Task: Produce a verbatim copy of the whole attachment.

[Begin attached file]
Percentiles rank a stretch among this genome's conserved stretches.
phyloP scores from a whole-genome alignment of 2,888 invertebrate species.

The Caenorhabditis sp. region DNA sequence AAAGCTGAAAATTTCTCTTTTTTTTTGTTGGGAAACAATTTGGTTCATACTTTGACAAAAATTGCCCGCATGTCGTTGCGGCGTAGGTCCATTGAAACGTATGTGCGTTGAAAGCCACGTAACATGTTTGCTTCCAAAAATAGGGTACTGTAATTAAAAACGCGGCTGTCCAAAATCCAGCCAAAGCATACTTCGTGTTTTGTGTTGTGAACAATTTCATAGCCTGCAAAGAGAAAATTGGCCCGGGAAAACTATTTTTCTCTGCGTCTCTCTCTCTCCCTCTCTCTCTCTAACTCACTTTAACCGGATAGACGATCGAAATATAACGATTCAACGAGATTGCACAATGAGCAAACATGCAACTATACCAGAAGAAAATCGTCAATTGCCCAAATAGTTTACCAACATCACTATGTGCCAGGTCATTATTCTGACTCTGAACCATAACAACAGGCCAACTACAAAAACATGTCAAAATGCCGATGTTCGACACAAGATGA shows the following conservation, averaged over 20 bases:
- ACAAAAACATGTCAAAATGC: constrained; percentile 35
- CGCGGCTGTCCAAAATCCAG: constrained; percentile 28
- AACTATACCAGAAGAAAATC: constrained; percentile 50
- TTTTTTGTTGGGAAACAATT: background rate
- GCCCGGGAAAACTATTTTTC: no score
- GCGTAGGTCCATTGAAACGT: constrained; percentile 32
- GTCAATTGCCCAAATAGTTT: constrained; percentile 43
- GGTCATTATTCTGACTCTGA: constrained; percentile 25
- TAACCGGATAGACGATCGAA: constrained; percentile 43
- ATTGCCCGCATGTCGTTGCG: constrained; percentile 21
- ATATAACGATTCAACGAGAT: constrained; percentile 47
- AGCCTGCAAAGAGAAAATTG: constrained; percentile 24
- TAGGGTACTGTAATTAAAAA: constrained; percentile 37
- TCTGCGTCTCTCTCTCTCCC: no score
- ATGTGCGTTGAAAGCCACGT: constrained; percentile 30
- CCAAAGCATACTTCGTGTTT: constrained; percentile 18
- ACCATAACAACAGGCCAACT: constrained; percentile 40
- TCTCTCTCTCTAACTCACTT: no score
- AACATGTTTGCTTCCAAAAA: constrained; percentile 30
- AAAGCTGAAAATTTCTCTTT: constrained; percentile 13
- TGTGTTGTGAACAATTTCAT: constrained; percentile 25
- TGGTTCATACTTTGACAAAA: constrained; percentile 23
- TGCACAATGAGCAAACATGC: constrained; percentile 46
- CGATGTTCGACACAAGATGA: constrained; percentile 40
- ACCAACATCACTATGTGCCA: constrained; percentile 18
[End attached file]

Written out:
Percentiles rank a stretch among this genome's conserved stretches.
phyloP scores from a whole-genome alignment of 2,888 invertebrate species.

The Caenorhabditis sp. region DNA sequence AAAGCTGAAAATTTCTCTTTTTTTTTGTTGGGAAACAATTTGGTTCATACTTTGACAAAAATTGCCCGCATGTCGTTGCGGCGTAGGTCCATTGAAACGTATGTGCGTTGAAAGCCACGTAACATGTTTGCTTCCAAAAATAGGGTACTGTAATTAAAAACGCGGCTGTCCAAAATCCAGCCAAAGCATACTTCGTGTTTTGTGTTGTGAACAATTTCATAGCCTGCAAAGAGAAAATTGGCCCGGGAAAACTATTTTTCTCTGCGTCTCTCTCTCTCCCTCTCTCTCTCTAACTCACTTTAACCGGATAGACGATCGAAATATAACGATTCAACGAGATTGCACAATGAGCAAACATGCAACTATACCAGAAGAAAATCGTCAATTGCCCAAATAGTTTACCAACATCACTATGTGCCAGGTCATTATTCTGACTCTGAACCATAACAACAGGCCAACTACAAAAACATGTCAAAATGCCGATGTTCGACACAAGATGA shows the following conservation, averaged over 20 bases:
- ACAAAAACATGTCAAAATGC: constrained; percentile 35
- CGCGGCTGTCCAAAATCCAG: constrained; percentile 28
- AACTATACCAGAAGAAAATC: constrained; percentile 50
- TTTTTTGTTGGGAAACAATT: background rate
- GCCCGGGAAAACTATTTTTC: no score
- GCGTAGGTCCATTGAAACGT: constrained; percentile 32
- GTCAATTGCCCAAATAGTTT: constrained; percentile 43
- GGTCATTATTCTGACTCTGA: constrained; percentile 25
- TAACCGGATAGACGATCGAA: constrained; percentile 43
- ATTGCCCGCATGTCGTTGCG: constrained; percentile 21
- ATATAACGATTCAACGAGAT: constrained; percentile 47
- AGCCTGCAAAGAGAAAATTG: constrained; percentile 24
- TAGGGTACTGTAATTAAAAA: constrained; percentile 37
- TCTGCGTCTCTCTCTCTCCC: no score
- ATGTGCGTTGAAAGCCACGT: constrained; percentile 30
- CCAAAGCATACTTCGTGTTT: constrained; percentile 18
- ACCATAACAACAGGCCAACT: constrained; percentile 40
- TCTCTCTCTCTAACTCACTT: no score
- AACATGTTTGCTTCCAAAAA: constrained; percentile 30
- AAAGCTGAAAATTTCTCTTT: constrained; percentile 13
- TGTGTTGTGAACAATTTCAT: constrained; percentile 25
- TGGTTCATACTTTGACAAAA: constrained; percentile 23
- TGCACAATGAGCAAACATGC: constrained; percentile 46
- CGATGTTCGACACAAGATGA: constrained; percentile 40
- ACCAACATCACTATGTGCCA: constrained; percentile 18